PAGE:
It’s a classic holiday scene: You unwrap a brand new game console, complete with all the games on your wishlist. After weeks of waiting, it’s time to sit back, cocoa in-hand, fire up the machine, and…wait for all of the updates to load. Maneuvering through setup screens and software updates is the worst part of opening any new tech gift, which is why some gifters take it upon themselves to take care of handling the menus and updates ahead of time. But is that a good idea?
When someone opens a gift, they want to be able to use it right away, especially if that gift is super fun, like a game console or a phone, and the recipient is an impatient child (whether in age or temperament). If you unwrap a Nintendo Switch this year, you’re going to want to pop in Mario Kart or Zelda and get playing ASAP. You might even remember when that was the norm—from the NES to the GameCube, as long as everything was plugged in correctly, all you needed to do was throw in a game, hit the power button, and prepare to have fun. Not anymore.
Tech gifts used to be simple to set up
The march of progress means tech gifts offer more features and abilities each year. But those additional features usually mean setting up your system or gadget takes more time, what with connecting it to the internet, micromanaging your settings, signing into accounts, and, most time-consuming of all, installing software updates and patches.
It’s especially bad for game systems. You turn on that Switch, set up everything, then install any OS updates necessary to run the system. But even when you think you’re done, and you go to play a game, you have to update the game as well. And because everyone and their mother is trying to update their brand-new Switch at the same time, you run the risk of overloaded servers, which means you’ll need to wait for them to cool down. The whole process puts multiple barriers in the way of the recipient actually enjoying the gift—barriers that could have been avoided if everything was setup ahead of time.
So the question is this: Should you open your giftee’s device and set it up for them, or let them deal with the updates themselves? Over on Reddit, this is a hotly-debated topic. On the one hand, you’re saving them a lot of hassle on the day. They still get the tech they asked for, and they’ll get to use it right away, without staring at a sea of setup pages and loading screens.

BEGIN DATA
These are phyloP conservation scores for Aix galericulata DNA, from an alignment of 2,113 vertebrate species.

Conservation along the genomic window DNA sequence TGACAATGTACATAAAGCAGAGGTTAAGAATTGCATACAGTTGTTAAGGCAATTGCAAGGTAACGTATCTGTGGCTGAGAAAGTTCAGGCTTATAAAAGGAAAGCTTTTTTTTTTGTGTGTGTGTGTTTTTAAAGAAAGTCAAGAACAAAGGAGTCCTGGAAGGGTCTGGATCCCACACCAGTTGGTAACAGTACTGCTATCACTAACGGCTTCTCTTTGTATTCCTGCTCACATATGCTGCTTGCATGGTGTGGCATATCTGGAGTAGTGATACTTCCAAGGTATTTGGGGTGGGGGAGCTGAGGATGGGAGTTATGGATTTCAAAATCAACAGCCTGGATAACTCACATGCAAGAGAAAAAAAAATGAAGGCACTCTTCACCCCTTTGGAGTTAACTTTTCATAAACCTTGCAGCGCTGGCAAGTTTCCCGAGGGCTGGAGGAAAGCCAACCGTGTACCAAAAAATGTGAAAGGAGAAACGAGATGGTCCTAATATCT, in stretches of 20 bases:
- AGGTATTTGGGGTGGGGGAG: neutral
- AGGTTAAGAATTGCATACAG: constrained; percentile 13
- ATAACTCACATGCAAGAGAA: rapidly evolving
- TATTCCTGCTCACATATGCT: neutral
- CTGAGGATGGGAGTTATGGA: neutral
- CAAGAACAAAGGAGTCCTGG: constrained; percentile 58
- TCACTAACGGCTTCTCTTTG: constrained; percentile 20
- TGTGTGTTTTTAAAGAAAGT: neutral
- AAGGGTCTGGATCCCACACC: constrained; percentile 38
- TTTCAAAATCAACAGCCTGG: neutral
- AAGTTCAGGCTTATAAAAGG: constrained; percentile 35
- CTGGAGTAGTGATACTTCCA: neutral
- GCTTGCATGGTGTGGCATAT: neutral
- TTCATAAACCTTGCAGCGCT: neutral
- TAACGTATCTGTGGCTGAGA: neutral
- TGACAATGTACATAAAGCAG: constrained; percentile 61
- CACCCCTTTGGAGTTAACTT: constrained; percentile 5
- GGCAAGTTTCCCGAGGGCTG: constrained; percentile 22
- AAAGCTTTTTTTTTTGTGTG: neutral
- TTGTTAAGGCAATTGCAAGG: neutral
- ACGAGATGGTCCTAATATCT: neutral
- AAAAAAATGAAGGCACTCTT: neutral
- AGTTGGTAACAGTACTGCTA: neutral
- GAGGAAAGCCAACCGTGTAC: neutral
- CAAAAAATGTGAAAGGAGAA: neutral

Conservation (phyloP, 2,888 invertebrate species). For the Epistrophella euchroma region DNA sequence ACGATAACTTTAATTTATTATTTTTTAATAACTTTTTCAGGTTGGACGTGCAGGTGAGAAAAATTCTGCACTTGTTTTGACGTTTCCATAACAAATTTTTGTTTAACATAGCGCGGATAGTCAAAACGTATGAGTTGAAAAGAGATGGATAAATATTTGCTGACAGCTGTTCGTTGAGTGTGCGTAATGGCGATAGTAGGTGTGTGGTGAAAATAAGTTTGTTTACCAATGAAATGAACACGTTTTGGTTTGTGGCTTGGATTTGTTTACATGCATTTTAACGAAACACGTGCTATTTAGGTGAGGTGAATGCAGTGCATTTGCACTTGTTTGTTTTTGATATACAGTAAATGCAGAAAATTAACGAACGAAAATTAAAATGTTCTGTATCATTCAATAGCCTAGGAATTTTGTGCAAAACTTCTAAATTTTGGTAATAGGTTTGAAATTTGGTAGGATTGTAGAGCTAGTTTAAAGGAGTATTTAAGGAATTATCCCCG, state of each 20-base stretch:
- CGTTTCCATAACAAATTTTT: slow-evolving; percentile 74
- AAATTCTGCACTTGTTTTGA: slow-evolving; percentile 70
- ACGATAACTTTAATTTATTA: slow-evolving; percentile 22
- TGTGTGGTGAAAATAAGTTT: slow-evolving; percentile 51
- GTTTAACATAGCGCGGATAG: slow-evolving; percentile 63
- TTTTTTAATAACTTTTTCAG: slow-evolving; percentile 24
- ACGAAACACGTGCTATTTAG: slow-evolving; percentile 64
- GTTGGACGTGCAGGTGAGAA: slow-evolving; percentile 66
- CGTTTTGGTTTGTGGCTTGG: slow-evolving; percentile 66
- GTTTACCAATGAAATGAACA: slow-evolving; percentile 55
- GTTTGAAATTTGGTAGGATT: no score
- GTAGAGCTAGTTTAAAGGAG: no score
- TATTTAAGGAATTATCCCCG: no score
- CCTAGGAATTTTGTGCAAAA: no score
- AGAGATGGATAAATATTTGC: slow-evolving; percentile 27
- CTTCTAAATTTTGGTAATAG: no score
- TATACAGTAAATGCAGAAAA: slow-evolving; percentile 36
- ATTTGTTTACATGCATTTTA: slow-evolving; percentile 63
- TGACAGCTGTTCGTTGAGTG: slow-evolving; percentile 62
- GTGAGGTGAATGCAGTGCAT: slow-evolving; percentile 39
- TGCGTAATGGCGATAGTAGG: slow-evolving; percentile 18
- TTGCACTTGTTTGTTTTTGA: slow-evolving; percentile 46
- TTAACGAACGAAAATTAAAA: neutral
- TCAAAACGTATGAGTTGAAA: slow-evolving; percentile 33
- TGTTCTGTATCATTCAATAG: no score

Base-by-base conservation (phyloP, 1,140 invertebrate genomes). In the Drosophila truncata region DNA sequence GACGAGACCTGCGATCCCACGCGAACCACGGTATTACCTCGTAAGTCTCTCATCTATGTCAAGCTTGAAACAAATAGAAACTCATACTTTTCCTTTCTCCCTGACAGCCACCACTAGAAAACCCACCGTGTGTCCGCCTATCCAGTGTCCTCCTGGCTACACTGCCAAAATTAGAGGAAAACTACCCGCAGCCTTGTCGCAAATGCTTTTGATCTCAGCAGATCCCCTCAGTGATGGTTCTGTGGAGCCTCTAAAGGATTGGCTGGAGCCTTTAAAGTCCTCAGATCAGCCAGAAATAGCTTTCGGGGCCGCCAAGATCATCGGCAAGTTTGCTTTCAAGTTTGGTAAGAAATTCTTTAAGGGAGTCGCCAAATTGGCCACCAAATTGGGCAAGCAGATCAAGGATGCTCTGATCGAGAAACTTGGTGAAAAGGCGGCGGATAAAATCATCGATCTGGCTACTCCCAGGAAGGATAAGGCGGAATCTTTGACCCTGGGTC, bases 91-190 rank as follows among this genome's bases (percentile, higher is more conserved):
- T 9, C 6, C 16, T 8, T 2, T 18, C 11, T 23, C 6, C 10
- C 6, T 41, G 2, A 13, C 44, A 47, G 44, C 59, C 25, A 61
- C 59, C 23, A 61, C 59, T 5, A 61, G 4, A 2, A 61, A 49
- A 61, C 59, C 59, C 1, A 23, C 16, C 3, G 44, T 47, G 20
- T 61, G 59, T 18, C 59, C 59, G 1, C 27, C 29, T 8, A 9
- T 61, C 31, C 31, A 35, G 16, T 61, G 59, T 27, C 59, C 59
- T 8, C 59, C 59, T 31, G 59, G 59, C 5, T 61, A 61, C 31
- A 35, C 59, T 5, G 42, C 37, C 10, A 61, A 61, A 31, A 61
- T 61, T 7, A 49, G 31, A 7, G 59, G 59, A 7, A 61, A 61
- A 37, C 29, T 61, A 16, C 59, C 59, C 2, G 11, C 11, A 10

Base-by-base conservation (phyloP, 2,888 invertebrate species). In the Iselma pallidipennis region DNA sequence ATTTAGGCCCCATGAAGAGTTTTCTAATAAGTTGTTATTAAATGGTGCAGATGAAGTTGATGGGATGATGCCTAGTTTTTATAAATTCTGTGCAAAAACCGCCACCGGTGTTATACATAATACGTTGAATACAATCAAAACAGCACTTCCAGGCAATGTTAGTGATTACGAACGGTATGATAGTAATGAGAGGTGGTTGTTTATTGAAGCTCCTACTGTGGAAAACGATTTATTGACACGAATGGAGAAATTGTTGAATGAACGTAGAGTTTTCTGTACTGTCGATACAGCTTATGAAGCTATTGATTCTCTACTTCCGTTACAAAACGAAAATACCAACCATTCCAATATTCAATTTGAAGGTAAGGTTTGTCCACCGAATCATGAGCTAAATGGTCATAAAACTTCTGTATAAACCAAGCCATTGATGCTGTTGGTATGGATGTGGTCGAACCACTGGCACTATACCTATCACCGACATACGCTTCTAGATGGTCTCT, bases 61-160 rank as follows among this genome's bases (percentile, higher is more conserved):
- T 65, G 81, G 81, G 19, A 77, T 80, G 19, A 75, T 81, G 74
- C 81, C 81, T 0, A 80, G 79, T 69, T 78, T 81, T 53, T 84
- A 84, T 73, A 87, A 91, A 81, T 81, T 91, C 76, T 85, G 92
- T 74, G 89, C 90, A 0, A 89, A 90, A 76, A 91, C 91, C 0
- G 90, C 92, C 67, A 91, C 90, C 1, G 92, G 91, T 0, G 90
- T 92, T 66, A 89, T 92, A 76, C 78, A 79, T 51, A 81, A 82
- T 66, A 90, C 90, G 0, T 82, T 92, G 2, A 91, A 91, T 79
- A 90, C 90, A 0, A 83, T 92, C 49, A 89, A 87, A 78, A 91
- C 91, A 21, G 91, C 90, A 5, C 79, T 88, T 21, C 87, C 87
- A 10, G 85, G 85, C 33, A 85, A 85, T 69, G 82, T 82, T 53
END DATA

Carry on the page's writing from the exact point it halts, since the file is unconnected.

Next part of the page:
On the other hand, some people prefer to set up their devices themselves. I know I fall into this category: When I get a new device, whether that’s a game console or a phone, I like going through the tedious process of configuring my settings to my liking. I find installing software and updates satisfying (although I certainly don’t like waiting for them to load).
If you want to update first, here’s how to go about it
So you’ve chosen to update the gift. Maybe you know your recipient will want to jump right into the fun, and will loathe the tedium tied to the initial setup. Maybe you’re doing it for a kid, who doesn’t care if the box has been opened. Whatever the case, my advice is to try to limit the customization during setup. Save the personalization for the owner of the device to figure out, since they’ll want to pick things like their profile picture, system theme, etc. Take any opportunity you can to skip certain setup options. Remember: Your goal is to update the software for both the device and any accompanying program (namely games), not to get everything how you think they’ll like it.
The other important step is to preserve the packaging as best as you can. Even if the giftee doesn’t mind their you setting up the device for them, no one wants to unwrap a gift that feels like someone else got to it first. Unbox only the elements necessary for initial setup, and keep track of how everything was packaged so you can put it all back how it was (as best you can).
So where do you stand on this point of tech gifting etiquette? Do you install updates and software ahead of time, or would you rather have them open the gift as-is, no matter how long setup may take? Defend your stance in the comments.